The next 11 days were spent in the NICU where he thrived and amazed everyone with how well he ate.
He came home to us and, with the exception of another week long stay in the NICU seven days later, due to possible Necrotizing Enterocolitis, he seemed normal and healthy...
until Nov. 15th, 5 months later.
I awoke in the night to Ben's little body convulsing next to me.
At the time I didn't know it was a seizure...all I knew was that something was very wrong.
I woke Andy up and he gave him a priesthood blessing after which we called 911.
I was kind of panicked as the operator talked to me and told me what to do until the paramedics arrived.
Ben was still seizing when they came. Eventually, they just decided to take him in. I watched from the front seat of the ambulance as they continued to work on Ben. After what seemed like forever, the seizure stopped due to some medicine they administered.
The next couple of days were spent in hospitals and having the routine testing done.
Everything was normal. The neurologist said that in 80% of the cases of a child's first seizure, it will be the only one. And even if they have more, they will most likely grow out of them.
Our minds were more at ease and life went on.
Three weeks later Ben had his second seizure. Another call to 911, another ambulance ride and another stay in the hospital. A few hours after we settled in to our room on the pediatric floor, Ben had his worst seizure yet. It ended up being 35 minutes long with 4 or 5 doses of medication to try and stop it. I sat there and watched it all with such love and concern for my little guy. After that one they put him on daily dose of Phenobarbital. The doctors were still perplexed as to why this was happening. They did determine however that these first few were most likely febrile (fever induced).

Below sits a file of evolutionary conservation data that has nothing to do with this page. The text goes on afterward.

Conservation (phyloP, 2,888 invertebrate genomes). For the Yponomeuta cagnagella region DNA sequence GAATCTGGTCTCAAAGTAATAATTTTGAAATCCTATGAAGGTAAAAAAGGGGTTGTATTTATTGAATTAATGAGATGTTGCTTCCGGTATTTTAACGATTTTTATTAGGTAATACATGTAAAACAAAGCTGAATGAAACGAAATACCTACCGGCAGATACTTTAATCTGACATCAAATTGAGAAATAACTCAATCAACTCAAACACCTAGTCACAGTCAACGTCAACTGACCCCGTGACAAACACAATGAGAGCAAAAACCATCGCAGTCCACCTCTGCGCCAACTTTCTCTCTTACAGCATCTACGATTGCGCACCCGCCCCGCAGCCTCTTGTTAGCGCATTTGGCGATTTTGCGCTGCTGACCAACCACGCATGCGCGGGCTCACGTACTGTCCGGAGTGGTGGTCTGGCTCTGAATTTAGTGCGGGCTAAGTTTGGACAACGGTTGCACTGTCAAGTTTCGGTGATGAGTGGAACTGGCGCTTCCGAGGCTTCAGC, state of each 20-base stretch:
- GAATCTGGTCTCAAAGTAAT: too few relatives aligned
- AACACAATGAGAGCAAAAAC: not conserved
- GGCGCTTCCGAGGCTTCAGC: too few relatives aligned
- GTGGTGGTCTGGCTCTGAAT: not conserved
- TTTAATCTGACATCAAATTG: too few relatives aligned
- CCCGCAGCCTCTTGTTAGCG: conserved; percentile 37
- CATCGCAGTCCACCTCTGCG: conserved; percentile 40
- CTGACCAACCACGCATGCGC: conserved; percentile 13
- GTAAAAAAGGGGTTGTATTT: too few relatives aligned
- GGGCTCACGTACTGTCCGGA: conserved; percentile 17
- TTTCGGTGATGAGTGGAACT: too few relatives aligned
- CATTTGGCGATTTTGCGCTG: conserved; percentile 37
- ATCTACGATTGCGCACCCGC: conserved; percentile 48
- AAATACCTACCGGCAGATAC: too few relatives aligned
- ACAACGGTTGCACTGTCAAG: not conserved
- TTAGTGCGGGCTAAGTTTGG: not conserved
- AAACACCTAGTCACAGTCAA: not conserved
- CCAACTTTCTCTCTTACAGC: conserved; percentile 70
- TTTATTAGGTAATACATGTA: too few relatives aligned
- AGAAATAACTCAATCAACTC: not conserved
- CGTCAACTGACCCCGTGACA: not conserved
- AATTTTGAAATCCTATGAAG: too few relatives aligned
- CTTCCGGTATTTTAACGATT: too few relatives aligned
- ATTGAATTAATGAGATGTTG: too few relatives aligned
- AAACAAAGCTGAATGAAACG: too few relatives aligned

After Ben's fourth seizure our neurologist prescribed Diastat (an emergency medication to stop a seizure) so we wouldn't have to call the ambulance as much. It has been a life saver.
Over the next six months our little Ben continued to have seizures and it became clear that this was not just childhood epilepsy. We tried multiple anti-epileptic medicines with no success. He rarely came out of them on his own...he almost always needed the Diastat to intervene, and still, we had no answers.
Early that summer we started noticing some funny eye movements. His eyes would move to one side or the other and the eyelids would flutter a bit before they would slowly come back. It worsened over the next few months and then, the myoclonics began.
They started out mild; a quick jerk of the arm, a slight movement of the leg and over time they progressed to seizures so powerful they would literally throw him to the ground. (In March of 2011 the myoclonics were so severe that we bought a helmet for Ben to wear to protect him from the constant bumps, bruises, bloody noses and black eyes. This too has been a life saver...literally)
It was about this point (Fall of 2010) that our neurologist mentioned the possibility of a few different syndromes for which we could have Ben tested.